Table 1 Inhibitory activity of the compounds examined in the third step of the screening
Fig. 3
figure 3

The structures of test compounds 3, 6, and 8


In the current work, a screening method aiming at discovering specific ClbP inhibitors was established. The procedure was comprised of three steps that combined a probe-based assay and an LC–MS-based assay to ensure overall efficiency and accuracy. A chemical library containing 67,965 compounds was screened with this method, and a candidate compound 6 with a moderate ClbP inhibitory activity was identified. In the following research, we intend to expand the search space for identifying more potent inhibitors. We also plan to examine the mechanism of inhibition by the compounds identified through the screening exercise using computational, biochemical and structural methods. The outcome of this preliminary screening work attested to the reliability of the screening method we designed. The simple protocol employed in the current screening method also has the potential to be modified into an automated high-throughput screening method to further improve the search efficiency. The method we proposed here can serve as a starting point toward the discovery of compounds with potent ClbP inhibitory activities that can be developed into chemoprophylactic agents against CRC.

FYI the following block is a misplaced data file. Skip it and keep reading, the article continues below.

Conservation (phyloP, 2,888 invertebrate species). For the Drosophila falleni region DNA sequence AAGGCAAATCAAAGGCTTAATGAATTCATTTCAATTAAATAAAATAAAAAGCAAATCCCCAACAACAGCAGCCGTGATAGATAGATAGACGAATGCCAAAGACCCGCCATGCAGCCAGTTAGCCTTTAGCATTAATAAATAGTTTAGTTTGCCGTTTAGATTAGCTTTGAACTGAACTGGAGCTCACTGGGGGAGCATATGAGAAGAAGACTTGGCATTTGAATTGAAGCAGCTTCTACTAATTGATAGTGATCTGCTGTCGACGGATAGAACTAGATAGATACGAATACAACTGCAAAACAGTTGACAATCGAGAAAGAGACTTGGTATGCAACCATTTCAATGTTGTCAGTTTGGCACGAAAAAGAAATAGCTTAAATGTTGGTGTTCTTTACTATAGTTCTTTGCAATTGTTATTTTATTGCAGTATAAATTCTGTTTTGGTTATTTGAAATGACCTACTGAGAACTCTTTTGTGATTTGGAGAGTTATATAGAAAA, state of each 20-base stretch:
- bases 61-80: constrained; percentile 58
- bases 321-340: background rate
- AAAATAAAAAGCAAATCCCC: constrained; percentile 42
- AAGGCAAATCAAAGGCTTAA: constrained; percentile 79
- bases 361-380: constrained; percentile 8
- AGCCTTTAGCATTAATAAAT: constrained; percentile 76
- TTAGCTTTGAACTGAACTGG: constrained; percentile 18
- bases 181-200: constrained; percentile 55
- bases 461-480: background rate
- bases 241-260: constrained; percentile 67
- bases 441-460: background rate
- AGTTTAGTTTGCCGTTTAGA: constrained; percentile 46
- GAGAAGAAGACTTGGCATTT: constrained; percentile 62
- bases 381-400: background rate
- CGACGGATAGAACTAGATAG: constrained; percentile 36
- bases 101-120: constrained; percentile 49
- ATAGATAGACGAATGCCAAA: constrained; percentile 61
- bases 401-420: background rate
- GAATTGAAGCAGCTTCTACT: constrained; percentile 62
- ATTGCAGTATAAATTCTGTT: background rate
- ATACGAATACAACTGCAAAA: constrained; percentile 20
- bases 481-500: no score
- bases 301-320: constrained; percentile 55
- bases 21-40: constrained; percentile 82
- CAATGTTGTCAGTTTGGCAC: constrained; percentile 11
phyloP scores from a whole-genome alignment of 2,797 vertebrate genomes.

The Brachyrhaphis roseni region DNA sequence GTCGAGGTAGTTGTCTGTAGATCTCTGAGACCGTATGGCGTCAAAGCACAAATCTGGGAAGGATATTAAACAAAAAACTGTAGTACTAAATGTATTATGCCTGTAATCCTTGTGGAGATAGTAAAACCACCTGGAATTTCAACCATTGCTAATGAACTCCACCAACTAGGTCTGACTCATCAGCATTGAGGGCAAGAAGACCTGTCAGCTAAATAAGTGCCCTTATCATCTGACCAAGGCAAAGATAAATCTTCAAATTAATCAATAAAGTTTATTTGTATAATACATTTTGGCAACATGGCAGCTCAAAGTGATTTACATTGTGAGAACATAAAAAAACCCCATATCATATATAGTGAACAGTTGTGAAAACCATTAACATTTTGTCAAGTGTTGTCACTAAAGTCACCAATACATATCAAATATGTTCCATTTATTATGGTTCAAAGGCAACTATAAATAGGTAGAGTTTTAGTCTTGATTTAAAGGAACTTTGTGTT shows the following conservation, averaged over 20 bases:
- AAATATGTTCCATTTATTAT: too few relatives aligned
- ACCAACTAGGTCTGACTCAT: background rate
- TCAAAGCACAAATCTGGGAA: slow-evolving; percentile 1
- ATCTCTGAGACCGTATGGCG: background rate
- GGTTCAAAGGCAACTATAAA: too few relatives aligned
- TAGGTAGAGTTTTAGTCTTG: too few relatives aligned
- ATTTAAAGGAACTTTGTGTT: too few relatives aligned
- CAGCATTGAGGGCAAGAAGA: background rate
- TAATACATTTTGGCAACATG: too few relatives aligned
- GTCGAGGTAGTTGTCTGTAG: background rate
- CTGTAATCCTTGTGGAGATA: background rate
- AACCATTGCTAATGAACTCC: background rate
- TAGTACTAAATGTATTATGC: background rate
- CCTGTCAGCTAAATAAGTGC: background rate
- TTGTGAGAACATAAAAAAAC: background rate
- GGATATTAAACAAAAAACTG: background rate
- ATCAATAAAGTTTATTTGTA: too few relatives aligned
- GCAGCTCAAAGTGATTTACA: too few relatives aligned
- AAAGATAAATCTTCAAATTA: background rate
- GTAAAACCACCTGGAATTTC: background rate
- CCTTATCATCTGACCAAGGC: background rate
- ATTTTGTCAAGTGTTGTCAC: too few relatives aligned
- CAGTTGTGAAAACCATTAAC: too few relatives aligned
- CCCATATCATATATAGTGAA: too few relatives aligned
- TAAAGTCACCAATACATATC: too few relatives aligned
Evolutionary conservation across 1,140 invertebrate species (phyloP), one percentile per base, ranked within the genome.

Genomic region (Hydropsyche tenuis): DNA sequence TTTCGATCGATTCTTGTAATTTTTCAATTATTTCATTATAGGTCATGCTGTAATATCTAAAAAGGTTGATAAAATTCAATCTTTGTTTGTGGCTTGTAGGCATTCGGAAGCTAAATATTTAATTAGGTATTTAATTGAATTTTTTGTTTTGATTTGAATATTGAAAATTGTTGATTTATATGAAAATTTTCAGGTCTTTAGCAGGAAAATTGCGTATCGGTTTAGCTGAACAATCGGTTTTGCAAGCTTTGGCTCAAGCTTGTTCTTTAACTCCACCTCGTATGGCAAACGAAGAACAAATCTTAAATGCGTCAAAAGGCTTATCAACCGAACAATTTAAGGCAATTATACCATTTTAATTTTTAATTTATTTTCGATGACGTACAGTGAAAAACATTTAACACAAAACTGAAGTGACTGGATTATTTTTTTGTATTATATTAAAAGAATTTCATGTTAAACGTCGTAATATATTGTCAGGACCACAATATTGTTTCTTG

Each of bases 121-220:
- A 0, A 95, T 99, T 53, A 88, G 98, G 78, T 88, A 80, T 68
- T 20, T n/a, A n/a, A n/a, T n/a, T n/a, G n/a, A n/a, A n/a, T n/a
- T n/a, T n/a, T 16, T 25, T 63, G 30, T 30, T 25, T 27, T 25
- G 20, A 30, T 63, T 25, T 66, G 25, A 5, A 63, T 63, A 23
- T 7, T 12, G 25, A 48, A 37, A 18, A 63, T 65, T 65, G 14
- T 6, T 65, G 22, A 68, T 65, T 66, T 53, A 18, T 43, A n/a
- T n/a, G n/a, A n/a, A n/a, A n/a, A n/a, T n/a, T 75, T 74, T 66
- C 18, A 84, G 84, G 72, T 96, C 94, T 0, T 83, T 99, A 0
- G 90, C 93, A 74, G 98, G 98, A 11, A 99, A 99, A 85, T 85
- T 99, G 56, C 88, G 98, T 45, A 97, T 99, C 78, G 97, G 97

Availability of data and materials

The datasets generated and/or analyzed during the current study are available from the corresponding authors on reasonable request.


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We would like to thank the financial support from the Japan Society for the Promotion of Science (JSPS) (K.W., 22H05119, 22H05121, 22H00362, 22H04979, 22 K19158), the Uehara Memorial Foundation (K.W.) and SECOM Science and Technology Foundation (K.W.).


We would like to thank the financial support from the Japan Society for the Promotion of Science (JSPS) (K.W., 22H05119, 22H05121, 22H00362, 22H04979, 22 K19158), the Uehara Memorial Foundation (K.W.) and SECOM Science and Technology Foundation (K.W.).

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T.Z., M.S., K.Wakabayashi and K.Watanabe conceived and designed the study. T.A. and A.K. prepared the chemical library. T.Z. performed the biological screening. T.Z., M.M., H.I. and K.Watanabe performed the statistical analysis. All authors analyzed and discussed the results. K.Wakabayashi and K.Watanabe prepared the manuscript. The authors read and approved the final manuscript.

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Correspondence to Kenji Watanabe.

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Zhou, T., Ando, T., Kudo, A. et al. Screening method toward ClbP-specific inhibitors. Genes and Environ 45, 8 (2023).